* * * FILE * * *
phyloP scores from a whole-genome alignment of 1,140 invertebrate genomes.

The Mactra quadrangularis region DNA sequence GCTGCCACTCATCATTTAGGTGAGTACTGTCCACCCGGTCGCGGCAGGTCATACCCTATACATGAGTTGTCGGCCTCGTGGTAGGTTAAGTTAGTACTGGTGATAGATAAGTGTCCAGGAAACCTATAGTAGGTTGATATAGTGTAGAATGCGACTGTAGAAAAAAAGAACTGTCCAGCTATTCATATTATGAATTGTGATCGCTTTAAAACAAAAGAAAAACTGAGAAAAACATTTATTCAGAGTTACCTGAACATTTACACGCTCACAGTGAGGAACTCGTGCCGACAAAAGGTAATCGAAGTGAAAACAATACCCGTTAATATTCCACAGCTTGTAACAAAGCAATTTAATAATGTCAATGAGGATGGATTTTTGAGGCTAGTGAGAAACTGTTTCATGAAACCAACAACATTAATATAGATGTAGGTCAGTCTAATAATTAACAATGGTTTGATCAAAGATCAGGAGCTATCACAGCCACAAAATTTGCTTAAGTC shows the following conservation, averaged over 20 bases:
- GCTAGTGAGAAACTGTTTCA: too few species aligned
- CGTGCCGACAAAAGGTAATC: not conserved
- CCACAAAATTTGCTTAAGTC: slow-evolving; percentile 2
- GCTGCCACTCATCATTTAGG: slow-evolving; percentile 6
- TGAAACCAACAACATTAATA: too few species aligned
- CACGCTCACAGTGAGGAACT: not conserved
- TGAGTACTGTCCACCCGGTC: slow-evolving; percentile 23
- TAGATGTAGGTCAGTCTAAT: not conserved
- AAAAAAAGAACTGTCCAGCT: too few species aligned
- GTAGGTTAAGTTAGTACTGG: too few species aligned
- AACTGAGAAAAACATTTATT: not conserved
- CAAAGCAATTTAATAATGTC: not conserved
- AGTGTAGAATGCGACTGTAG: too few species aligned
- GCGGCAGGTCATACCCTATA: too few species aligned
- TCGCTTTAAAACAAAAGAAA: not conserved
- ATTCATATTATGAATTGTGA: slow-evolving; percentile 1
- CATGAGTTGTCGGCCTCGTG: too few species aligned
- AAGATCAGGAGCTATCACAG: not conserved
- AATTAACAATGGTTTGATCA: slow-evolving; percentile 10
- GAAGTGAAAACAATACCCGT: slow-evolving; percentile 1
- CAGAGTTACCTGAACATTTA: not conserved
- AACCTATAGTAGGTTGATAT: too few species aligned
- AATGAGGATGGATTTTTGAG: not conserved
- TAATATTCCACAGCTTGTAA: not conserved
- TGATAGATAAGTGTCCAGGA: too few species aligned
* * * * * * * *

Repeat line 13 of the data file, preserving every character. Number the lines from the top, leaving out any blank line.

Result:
- AACTGAGAAAAACATTTATT: not conserved